Mike Pettine, please do yourself a favor and stop making your job — as head coach of the Cleveland Browns — more difficult than it has to be.
Don’t wait another second before you name Johnny Manziel your starting quarterback. He’s your guy. End of story.
You know it. I know it. We all know it.
I mean this as no disrespect to Brian Hoyer, who played two full games last season for the Browns and won both — first at the Minnesota Vikings in Week 3 and then a week later at FirstEnergy Stadium against a talented Cincinnati Bengals team.
But this is Brian Hoyer we’re talking about. He’s limited. He has a decent arm and decent athleticism — I’ll give him that. But, at least to me, there’s nothing special about his game.
In the 15 NFL games that Hoyer appeared in prior to 2013, he was a combined 57-of-96 for 616 yards, one touchdown, and two interceptions.
With the Arizona Cardinals in 2012, Hoyer served as a backup for 15 weeks to begin the season until getting his shot in Week 16 against the Chicago Bears. He replaced Ryan Lindley early in the third quarter and finished the game with 105 yards passing, one interception, and a QBR (scale 1-to-100) of 15.6.
At San Francisco one week later, in his sole start of the season, Hoyer threw for one touchdown and interception each and had a QBR of 41.2.
Huh? Surely I’m missing something because, from where I’m sitting, those two performances weren’t indicative of a starting NFL quarterback.
Remember, in his senior season at Michigan State in 2008, Hoyer struggled badly. He completed just 51 percent of his throws, threw as many interceptions (nine) as he did touchdowns, and threw for only 2,404 yards in 13 games.
Also keep in mind that Hoyer’s troubles came mostly against Big Ten competition. Manziel was consistently dominant for two seasons in the SEC, the home of college football’s best teams and best defenses.
As a freshman in 2012, Manziel broke Cam Newton’s SEC single season total yardage record and did it in two fewer games, no less.
Manziel wowed again and again, first against Arkansas (547 total yards and four total touchdowns) and then against Louisiana Tech (576 total yards and six total touchdowns) and later in Tuscaloosa against Nick Saban’s vaunted Alabama defense (344 total yards and an adjusted QBR of 95.1).
Then, versus Oklahoma in the Cotton Bowl, Manziel threw for 287 yards and ran for 229 more, accounting for four touchdowns in the process.
In December, Manziel was awarded the most prestigious trophy in sports: the Heisman, becoming the first freshman to win it.
Manziel wasn’t quite as flashy in his sophomore season, but he did look more NFL-ready. He ran the ball efficiently but more often chose to do his damage from the pocket. He completed 70 percent of his passes and threw for 4,114 yards and 37 touchdowns, 11 more than he threw as a freshman.
Months later, Manziel was taken 22nd overall in the NFL Draft by the Cleveland Browns.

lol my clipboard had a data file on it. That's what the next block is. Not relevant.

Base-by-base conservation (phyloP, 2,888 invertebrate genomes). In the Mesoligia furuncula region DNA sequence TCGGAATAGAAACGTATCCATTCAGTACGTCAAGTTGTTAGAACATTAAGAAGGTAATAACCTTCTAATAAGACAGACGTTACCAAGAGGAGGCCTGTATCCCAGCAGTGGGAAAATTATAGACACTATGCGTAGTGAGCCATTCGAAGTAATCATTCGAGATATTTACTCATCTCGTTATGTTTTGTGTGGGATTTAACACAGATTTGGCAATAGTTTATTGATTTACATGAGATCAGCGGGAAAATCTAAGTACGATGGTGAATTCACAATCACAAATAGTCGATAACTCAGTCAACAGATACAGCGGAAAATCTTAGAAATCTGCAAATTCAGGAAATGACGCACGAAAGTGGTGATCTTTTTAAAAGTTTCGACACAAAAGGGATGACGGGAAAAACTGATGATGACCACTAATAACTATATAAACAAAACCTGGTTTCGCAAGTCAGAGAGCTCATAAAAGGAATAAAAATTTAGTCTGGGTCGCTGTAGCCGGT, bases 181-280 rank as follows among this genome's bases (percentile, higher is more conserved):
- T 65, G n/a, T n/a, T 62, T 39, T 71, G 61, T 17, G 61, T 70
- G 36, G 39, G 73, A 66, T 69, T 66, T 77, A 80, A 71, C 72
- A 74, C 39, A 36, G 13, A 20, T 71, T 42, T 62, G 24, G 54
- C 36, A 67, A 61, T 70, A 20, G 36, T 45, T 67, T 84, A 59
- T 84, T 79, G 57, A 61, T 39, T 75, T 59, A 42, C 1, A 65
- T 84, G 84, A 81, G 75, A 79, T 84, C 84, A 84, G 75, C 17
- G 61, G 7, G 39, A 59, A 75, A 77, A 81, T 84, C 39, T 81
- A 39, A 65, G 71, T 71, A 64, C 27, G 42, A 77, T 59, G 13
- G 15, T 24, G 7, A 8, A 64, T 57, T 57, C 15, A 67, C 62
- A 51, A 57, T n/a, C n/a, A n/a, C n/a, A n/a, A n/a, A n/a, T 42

I’ll say it, even if nobody else will: Manziel, if given the opportunity, could be even more successful in Cleveland than he was in College Station.
Again, I hardly have any qualms with Hoyer. He just isn’t Johnny.
Johnny Football is a rock star. He’s as exciting off of the field as he is on it and has been seen partying or spending time with LeBron James, Drake, Floyd Mayweather and Justin Bieber.
You just don’t draft Manziel — and all that comes with him — in the first round and NOT make him your starting quarterback, especially not when the other option is Hoyer.
Of course, it’s not only the off-the-field noise that makes Johnny special.
Manziel has a lethal combination of competitiveness, quickness, speed, accuracy, and intelligence. He can make plays with his arm and also with his legs, but is smart enough — hence the high football intelligence — to know how to protect himself.
To sum it up: He’s the greatest playmaker I’ve ever seen.
Still, from the day Manziel was drafted, Browns coaches and executives have seemed adamant that Hoyer will ultimately start Week 1 at Pittsburgh. General manager Ray Farmer said on a Cleveland radio station in mid-May that Hoyer was better than Manziel by a “substantial margin.”
But now, weeks into Browns camp in Berea, it’s being reported that Manziel is “closing the gap” between himself and Hoyer, who was listed as the starter on the team’s first depth chart.
Bad news for Hoyer, because Manziel isn’t nearly the practice player that he is the in-game player.
Perhaps Manziel will outperform Hoyer by so much in the preseason games that the gap currently separating the two will become a gap in which Manziel has the edge.
Perhaps, if named the starter for Week 1, Manziel will waste little time before he begins to “wreck this league,” as he said he wanted to do in a draft day text to Browns quarterback coach Dowell Logans.
But perhaps we’ll only know just how good Manziel can be if he has the full support of his head coach.
Perhaps it’s time for Pettine to ditch his plan to let the quarterback competition play out through the first two weeks of preseason. Perhaps Pettine should give Manziel the starting quarterback reins, right now.